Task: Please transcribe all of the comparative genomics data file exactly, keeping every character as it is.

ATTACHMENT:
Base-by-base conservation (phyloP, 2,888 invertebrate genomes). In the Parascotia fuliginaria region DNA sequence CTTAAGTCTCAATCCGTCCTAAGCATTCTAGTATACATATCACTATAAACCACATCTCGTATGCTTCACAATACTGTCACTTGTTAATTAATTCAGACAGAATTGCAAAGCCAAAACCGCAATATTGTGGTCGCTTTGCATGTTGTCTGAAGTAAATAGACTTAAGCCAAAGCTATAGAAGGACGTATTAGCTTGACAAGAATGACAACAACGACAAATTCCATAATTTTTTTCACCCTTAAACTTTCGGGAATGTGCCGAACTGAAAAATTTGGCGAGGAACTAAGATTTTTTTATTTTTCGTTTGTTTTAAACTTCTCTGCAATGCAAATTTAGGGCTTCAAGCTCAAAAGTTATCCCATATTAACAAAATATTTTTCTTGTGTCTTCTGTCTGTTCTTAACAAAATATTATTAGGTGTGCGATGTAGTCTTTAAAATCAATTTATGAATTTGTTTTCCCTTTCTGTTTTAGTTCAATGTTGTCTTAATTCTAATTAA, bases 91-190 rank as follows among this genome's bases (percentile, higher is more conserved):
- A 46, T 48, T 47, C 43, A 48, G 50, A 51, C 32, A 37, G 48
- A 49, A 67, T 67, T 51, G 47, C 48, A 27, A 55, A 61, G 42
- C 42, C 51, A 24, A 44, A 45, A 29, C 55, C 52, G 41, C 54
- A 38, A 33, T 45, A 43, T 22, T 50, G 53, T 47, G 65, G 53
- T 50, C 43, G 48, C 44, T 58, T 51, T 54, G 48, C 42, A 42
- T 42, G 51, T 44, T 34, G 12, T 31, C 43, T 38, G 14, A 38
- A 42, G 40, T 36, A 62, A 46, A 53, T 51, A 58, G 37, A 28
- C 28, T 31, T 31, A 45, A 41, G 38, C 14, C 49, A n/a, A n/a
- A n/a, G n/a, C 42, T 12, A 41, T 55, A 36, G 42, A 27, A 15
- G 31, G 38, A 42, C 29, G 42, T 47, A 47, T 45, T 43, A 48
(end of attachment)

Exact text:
Base-by-base conservation (phyloP, 2,888 invertebrate genomes). In the Parascotia fuliginaria region DNA sequence CTTAAGTCTCAATCCGTCCTAAGCATTCTAGTATACATATCACTATAAACCACATCTCGTATGCTTCACAATACTGTCACTTGTTAATTAATTCAGACAGAATTGCAAAGCCAAAACCGCAATATTGTGGTCGCTTTGCATGTTGTCTGAAGTAAATAGACTTAAGCCAAAGCTATAGAAGGACGTATTAGCTTGACAAGAATGACAACAACGACAAATTCCATAATTTTTTTCACCCTTAAACTTTCGGGAATGTGCCGAACTGAAAAATTTGGCGAGGAACTAAGATTTTTTTATTTTTCGTTTGTTTTAAACTTCTCTGCAATGCAAATTTAGGGCTTCAAGCTCAAAAGTTATCCCATATTAACAAAATATTTTTCTTGTGTCTTCTGTCTGTTCTTAACAAAATATTATTAGGTGTGCGATGTAGTCTTTAAAATCAATTTATGAATTTGTTTTCCCTTTCTGTTTTAGTTCAATGTTGTCTTAATTCTAATTAA, bases 91-190 rank as follows among this genome's bases (percentile, higher is more conserved):
- A 46, T 48, T 47, C 43, A 48, G 50, A 51, C 32, A 37, G 48
- A 49, A 67, T 67, T 51, G 47, C 48, A 27, A 55, A 61, G 42
- C 42, C 51, A 24, A 44, A 45, A 29, C 55, C 52, G 41, C 54
- A 38, A 33, T 45, A 43, T 22, T 50, G 53, T 47, G 65, G 53
- T 50, C 43, G 48, C 44, T 58, T 51, T 54, G 48, C 42, A 42
- T 42, G 51, T 44, T 34, G 12, T 31, C 43, T 38, G 14, A 38
- A 42, G 40, T 36, A 62, A 46, A 53, T 51, A 58, G 37, A 28
- C 28, T 31, T 31, A 45, A 41, G 38, C 14, C 49, A n/a, A n/a
- A n/a, G n/a, C 42, T 12, A 41, T 55, A 36, G 42, A 27, A 15
- G 31, G 38, A 42, C 29, G 42, T 47, A 47, T 45, T 43, A 48